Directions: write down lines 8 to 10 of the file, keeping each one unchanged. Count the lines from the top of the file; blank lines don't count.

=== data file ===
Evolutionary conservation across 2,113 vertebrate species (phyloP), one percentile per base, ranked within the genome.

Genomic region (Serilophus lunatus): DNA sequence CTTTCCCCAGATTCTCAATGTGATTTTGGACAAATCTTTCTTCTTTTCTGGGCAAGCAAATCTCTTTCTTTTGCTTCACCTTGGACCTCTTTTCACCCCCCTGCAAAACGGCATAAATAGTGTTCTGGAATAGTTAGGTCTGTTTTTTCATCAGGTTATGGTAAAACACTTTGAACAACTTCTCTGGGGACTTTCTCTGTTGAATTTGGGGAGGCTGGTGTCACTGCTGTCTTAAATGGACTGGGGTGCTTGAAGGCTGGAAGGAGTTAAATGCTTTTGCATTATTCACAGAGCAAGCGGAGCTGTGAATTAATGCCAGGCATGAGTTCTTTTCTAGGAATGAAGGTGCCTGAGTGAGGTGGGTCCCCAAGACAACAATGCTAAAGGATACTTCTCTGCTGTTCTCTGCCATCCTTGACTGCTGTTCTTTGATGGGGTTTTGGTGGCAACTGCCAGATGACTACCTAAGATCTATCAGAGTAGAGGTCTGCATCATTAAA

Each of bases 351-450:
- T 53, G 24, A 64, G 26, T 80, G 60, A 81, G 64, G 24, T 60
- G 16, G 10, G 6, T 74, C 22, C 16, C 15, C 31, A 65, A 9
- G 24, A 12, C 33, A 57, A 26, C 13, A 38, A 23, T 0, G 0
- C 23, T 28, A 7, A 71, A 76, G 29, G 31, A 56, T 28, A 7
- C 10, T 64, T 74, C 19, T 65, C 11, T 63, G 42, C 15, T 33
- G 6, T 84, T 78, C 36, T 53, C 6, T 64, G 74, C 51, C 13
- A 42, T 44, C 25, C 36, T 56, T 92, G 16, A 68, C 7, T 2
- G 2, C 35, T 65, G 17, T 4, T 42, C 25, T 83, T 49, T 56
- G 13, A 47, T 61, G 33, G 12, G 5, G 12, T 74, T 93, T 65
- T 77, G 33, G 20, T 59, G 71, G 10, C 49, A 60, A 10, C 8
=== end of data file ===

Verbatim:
- C 10, T 64, T 74, C 19, T 65, C 11, T 63, G 42, C 15, T 33
- G 6, T 84, T 78, C 36, T 53, C 6, T 64, G 74, C 51, C 13
- A 42, T 44, C 25, C 36, T 56, T 92, G 16, A 68, C 7, T 2